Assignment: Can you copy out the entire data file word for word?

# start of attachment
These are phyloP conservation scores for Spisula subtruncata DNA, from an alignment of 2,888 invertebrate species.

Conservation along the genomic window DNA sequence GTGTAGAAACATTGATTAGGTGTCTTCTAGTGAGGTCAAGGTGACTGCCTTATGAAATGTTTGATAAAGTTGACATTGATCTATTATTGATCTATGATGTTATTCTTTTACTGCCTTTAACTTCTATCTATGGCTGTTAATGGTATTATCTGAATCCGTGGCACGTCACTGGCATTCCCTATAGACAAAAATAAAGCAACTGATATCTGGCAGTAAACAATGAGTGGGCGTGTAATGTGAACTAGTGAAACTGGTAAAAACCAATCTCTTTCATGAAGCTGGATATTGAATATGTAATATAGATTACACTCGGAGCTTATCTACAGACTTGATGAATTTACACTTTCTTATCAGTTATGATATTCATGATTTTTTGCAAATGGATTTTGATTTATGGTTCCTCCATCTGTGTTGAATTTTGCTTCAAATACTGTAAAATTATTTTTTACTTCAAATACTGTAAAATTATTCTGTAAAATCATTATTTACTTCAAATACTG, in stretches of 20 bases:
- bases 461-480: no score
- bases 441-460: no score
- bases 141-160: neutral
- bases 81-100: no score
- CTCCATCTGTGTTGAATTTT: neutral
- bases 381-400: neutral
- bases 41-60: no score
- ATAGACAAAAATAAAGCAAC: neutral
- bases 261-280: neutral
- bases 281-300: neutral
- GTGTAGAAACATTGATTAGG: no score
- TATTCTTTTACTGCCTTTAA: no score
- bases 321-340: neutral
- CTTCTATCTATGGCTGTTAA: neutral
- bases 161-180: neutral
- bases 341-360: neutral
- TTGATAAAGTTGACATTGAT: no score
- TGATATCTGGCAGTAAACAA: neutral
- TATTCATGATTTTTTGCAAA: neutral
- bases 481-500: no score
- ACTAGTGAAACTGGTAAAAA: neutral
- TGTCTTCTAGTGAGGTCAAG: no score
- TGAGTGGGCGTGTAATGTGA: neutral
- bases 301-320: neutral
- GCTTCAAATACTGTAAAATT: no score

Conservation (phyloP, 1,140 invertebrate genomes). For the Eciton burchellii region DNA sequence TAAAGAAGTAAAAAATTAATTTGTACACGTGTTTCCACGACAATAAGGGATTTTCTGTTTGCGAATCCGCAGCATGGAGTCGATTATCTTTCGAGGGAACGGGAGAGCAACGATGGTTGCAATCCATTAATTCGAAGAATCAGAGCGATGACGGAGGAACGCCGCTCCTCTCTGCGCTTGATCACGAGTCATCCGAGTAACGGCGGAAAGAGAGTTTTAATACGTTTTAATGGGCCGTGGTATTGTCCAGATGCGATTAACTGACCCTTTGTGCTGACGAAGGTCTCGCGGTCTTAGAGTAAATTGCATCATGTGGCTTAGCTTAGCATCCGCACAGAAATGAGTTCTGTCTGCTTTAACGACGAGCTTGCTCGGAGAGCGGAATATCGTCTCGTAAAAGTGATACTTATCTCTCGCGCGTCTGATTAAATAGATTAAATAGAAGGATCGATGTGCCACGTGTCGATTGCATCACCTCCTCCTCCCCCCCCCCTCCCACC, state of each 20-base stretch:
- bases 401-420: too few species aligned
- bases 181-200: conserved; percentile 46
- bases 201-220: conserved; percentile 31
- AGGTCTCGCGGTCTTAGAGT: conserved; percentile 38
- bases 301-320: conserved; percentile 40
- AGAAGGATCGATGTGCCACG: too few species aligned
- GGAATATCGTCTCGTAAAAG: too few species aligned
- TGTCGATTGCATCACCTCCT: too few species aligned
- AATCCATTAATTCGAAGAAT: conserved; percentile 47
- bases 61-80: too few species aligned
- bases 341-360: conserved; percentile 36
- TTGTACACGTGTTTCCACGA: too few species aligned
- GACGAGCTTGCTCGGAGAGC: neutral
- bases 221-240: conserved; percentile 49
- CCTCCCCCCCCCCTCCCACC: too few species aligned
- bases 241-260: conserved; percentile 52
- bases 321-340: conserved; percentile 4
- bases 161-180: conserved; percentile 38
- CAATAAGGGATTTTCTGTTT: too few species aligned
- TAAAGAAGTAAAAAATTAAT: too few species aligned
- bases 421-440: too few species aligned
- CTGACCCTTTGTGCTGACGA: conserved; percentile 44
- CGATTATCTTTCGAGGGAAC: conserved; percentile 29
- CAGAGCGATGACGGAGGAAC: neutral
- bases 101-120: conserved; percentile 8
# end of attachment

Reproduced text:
These are phyloP conservation scores for Spisula subtruncata DNA, from an alignment of 2,888 invertebrate species.

Conservation along the genomic window DNA sequence GTGTAGAAACATTGATTAGGTGTCTTCTAGTGAGGTCAAGGTGACTGCCTTATGAAATGTTTGATAAAGTTGACATTGATCTATTATTGATCTATGATGTTATTCTTTTACTGCCTTTAACTTCTATCTATGGCTGTTAATGGTATTATCTGAATCCGTGGCACGTCACTGGCATTCCCTATAGACAAAAATAAAGCAACTGATATCTGGCAGTAAACAATGAGTGGGCGTGTAATGTGAACTAGTGAAACTGGTAAAAACCAATCTCTTTCATGAAGCTGGATATTGAATATGTAATATAGATTACACTCGGAGCTTATCTACAGACTTGATGAATTTACACTTTCTTATCAGTTATGATATTCATGATTTTTTGCAAATGGATTTTGATTTATGGTTCCTCCATCTGTGTTGAATTTTGCTTCAAATACTGTAAAATTATTTTTTACTTCAAATACTGTAAAATTATTCTGTAAAATCATTATTTACTTCAAATACTG, in stretches of 20 bases:
- bases 461-480: no score
- bases 441-460: no score
- bases 141-160: neutral
- bases 81-100: no score
- CTCCATCTGTGTTGAATTTT: neutral
- bases 381-400: neutral
- bases 41-60: no score
- ATAGACAAAAATAAAGCAAC: neutral
- bases 261-280: neutral
- bases 281-300: neutral
- GTGTAGAAACATTGATTAGG: no score
- TATTCTTTTACTGCCTTTAA: no score
- bases 321-340: neutral
- CTTCTATCTATGGCTGTTAA: neutral
- bases 161-180: neutral
- bases 341-360: neutral
- TTGATAAAGTTGACATTGAT: no score
- TGATATCTGGCAGTAAACAA: neutral
- TATTCATGATTTTTTGCAAA: neutral
- bases 481-500: no score
- ACTAGTGAAACTGGTAAAAA: neutral
- TGTCTTCTAGTGAGGTCAAG: no score
- TGAGTGGGCGTGTAATGTGA: neutral
- bases 301-320: neutral
- GCTTCAAATACTGTAAAATT: no score

Conservation (phyloP, 1,140 invertebrate genomes). For the Eciton burchellii region DNA sequence TAAAGAAGTAAAAAATTAATTTGTACACGTGTTTCCACGACAATAAGGGATTTTCTGTTTGCGAATCCGCAGCATGGAGTCGATTATCTTTCGAGGGAACGGGAGAGCAACGATGGTTGCAATCCATTAATTCGAAGAATCAGAGCGATGACGGAGGAACGCCGCTCCTCTCTGCGCTTGATCACGAGTCATCCGAGTAACGGCGGAAAGAGAGTTTTAATACGTTTTAATGGGCCGTGGTATTGTCCAGATGCGATTAACTGACCCTTTGTGCTGACGAAGGTCTCGCGGTCTTAGAGTAAATTGCATCATGTGGCTTAGCTTAGCATCCGCACAGAAATGAGTTCTGTCTGCTTTAACGACGAGCTTGCTCGGAGAGCGGAATATCGTCTCGTAAAAGTGATACTTATCTCTCGCGCGTCTGATTAAATAGATTAAATAGAAGGATCGATGTGCCACGTGTCGATTGCATCACCTCCTCCTCCCCCCCCCCTCCCACC, state of each 20-base stretch:
- bases 401-420: too few species aligned
- bases 181-200: conserved; percentile 46
- bases 201-220: conserved; percentile 31
- AGGTCTCGCGGTCTTAGAGT: conserved; percentile 38
- bases 301-320: conserved; percentile 40
- AGAAGGATCGATGTGCCACG: too few species aligned
- GGAATATCGTCTCGTAAAAG: too few species aligned
- TGTCGATTGCATCACCTCCT: too few species aligned
- AATCCATTAATTCGAAGAAT: conserved; percentile 47
- bases 61-80: too few species aligned
- bases 341-360: conserved; percentile 36
- TTGTACACGTGTTTCCACGA: too few species aligned
- GACGAGCTTGCTCGGAGAGC: neutral
- bases 221-240: conserved; percentile 49
- CCTCCCCCCCCCCTCCCACC: too few species aligned
- bases 241-260: conserved; percentile 52
- bases 321-340: conserved; percentile 4
- bases 161-180: conserved; percentile 38
- CAATAAGGGATTTTCTGTTT: too few species aligned
- TAAAGAAGTAAAAAATTAAT: too few species aligned
- bases 421-440: too few species aligned
- CTGACCCTTTGTGCTGACGA: conserved; percentile 44
- CGATTATCTTTCGAGGGAAC: conserved; percentile 29
- CAGAGCGATGACGGAGGAAC: neutral
- bases 101-120: conserved; percentile 8